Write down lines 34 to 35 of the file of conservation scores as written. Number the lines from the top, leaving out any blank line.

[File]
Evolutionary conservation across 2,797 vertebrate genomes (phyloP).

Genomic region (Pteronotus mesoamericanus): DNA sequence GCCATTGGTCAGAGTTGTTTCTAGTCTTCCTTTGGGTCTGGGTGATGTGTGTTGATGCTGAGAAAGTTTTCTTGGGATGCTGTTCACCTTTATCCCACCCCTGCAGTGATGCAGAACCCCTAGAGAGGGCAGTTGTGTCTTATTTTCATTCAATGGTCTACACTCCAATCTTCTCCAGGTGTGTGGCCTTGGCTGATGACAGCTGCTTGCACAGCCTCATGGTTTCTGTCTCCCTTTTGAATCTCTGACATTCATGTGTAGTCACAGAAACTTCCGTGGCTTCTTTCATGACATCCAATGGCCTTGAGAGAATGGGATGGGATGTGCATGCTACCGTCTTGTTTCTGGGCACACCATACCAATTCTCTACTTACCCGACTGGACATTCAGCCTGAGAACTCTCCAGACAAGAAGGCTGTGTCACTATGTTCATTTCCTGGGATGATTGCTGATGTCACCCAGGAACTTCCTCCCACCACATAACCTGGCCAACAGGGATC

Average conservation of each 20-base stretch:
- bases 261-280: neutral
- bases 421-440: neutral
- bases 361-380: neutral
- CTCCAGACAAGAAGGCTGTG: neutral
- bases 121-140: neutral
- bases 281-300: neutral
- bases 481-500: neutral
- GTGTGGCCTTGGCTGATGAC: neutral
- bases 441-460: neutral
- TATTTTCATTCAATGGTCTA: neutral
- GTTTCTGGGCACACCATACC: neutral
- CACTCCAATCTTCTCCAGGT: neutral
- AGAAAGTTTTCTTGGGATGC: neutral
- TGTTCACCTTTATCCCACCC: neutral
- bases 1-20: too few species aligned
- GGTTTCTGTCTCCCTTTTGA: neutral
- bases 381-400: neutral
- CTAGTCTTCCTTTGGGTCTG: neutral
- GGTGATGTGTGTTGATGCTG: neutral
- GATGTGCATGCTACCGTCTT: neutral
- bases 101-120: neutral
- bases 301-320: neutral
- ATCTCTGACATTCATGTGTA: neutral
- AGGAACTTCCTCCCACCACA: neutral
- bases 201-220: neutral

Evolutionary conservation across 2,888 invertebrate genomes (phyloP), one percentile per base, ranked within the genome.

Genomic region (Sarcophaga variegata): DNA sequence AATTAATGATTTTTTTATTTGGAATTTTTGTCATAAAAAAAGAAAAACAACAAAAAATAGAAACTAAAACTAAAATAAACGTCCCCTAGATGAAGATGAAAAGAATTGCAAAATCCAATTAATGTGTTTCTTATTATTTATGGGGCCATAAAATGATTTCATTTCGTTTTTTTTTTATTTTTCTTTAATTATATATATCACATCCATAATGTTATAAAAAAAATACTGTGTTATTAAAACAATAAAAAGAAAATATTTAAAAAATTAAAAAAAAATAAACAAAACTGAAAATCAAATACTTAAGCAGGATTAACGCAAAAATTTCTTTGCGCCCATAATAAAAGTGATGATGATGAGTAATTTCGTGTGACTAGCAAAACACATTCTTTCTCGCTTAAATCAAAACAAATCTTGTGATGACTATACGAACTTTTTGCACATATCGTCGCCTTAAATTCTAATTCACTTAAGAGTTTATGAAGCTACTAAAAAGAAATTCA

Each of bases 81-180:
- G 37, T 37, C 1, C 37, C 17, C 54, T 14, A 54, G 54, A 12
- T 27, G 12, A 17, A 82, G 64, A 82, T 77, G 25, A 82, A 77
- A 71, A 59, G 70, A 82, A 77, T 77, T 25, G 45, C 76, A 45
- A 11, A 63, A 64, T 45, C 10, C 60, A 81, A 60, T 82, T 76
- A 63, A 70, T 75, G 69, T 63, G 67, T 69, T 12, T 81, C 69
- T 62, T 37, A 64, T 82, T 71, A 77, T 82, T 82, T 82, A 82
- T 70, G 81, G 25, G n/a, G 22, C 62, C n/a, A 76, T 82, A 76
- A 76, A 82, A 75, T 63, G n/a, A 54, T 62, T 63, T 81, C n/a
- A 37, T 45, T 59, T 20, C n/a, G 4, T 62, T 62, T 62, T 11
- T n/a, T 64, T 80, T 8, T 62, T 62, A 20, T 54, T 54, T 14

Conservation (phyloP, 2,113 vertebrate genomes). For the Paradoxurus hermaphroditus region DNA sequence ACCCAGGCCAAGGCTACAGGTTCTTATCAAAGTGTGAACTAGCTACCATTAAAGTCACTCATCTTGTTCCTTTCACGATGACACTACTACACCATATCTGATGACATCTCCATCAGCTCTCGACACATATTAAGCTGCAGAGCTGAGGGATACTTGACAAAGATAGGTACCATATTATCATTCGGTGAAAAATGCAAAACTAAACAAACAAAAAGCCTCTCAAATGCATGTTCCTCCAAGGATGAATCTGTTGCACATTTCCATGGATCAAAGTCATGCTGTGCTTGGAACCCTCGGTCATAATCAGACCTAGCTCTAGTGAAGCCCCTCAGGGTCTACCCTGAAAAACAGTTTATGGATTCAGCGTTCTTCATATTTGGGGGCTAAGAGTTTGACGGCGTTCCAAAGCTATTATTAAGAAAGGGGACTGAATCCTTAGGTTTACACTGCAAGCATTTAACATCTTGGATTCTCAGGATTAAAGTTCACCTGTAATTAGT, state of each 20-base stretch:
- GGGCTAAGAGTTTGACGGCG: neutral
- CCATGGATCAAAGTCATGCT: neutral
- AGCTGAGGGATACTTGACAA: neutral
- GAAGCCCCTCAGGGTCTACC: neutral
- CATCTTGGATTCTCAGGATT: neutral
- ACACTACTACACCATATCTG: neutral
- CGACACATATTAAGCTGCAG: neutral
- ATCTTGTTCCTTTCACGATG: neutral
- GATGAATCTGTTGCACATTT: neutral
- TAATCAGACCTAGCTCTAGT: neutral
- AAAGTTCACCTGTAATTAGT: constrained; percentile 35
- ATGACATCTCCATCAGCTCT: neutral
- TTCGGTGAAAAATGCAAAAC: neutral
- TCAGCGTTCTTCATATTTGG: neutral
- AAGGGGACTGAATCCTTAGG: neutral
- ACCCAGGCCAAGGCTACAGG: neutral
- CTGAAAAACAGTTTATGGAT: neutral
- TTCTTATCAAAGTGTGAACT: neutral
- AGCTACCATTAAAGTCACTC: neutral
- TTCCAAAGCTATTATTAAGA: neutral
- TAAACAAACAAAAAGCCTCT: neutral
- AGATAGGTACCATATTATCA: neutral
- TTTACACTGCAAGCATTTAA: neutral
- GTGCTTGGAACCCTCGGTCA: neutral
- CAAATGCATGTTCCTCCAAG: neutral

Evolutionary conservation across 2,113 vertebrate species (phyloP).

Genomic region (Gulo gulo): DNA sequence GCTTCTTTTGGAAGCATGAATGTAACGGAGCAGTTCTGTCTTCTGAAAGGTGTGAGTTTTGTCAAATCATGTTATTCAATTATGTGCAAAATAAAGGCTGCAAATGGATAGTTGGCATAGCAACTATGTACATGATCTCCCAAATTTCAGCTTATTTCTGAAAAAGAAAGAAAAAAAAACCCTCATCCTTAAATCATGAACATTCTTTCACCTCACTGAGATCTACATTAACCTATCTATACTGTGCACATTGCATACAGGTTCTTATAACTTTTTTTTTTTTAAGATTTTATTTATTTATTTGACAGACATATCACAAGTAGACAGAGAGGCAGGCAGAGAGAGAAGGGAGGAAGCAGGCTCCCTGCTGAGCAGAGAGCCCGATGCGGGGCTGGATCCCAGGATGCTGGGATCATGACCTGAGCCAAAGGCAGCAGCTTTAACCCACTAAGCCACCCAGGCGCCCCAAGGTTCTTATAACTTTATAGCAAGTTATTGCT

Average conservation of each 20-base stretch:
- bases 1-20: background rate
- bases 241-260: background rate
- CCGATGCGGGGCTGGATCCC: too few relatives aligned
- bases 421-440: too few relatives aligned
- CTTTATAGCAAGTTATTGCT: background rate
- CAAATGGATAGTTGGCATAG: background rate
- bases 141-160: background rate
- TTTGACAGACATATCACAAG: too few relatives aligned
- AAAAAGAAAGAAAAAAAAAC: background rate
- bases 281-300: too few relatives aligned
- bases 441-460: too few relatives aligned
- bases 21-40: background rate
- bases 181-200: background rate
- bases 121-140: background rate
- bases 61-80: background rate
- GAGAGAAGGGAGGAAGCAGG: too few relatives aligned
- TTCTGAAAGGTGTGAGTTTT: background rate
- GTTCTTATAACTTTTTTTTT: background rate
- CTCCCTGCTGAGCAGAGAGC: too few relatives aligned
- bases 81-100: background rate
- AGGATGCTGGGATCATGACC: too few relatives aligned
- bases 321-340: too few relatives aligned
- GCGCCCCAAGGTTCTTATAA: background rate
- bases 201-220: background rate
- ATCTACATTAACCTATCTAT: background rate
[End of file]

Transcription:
- A 71, A 59, G 70, A 82, A 77, T 77, T 25, G 45, C 76, A 45
- A 11, A 63, A 64, T 45, C 10, C 60, A 81, A 60, T 82, T 76